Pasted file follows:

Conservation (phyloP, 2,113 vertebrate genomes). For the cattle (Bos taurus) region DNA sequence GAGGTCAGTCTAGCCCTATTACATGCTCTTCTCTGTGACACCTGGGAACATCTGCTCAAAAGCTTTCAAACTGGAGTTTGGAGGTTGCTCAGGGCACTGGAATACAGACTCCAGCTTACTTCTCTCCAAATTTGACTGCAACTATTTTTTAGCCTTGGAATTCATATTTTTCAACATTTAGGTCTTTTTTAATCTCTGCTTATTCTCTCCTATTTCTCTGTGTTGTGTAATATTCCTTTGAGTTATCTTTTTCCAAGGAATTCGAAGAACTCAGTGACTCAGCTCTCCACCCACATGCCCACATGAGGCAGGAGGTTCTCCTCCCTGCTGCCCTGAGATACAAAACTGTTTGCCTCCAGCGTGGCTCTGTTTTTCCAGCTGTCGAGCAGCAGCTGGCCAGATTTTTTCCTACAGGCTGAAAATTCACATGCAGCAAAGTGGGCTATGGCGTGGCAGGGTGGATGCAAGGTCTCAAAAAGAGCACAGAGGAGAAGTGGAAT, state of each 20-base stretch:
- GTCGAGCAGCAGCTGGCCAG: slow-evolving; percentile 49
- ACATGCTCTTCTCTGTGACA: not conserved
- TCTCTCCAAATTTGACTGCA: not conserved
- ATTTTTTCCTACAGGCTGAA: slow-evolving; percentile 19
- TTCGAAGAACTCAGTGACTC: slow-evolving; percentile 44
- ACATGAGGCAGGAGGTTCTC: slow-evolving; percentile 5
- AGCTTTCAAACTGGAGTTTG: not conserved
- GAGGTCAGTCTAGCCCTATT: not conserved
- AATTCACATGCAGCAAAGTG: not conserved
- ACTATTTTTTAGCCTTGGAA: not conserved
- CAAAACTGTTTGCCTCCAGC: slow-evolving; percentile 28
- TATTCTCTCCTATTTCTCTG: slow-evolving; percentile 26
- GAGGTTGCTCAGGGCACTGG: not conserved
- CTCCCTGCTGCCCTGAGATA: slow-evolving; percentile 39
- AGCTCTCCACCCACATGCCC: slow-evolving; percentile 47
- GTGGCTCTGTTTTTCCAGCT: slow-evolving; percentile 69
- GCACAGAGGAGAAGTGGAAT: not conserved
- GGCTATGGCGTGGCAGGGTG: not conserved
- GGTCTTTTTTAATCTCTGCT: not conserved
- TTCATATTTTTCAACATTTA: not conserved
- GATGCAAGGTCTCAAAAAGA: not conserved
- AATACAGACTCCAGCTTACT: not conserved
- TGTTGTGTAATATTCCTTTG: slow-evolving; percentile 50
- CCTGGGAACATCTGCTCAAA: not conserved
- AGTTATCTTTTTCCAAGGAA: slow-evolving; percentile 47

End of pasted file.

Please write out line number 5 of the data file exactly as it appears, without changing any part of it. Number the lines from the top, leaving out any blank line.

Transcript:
- ATTTTTTCCTACAGGCTGAA: slow-evolving; percentile 19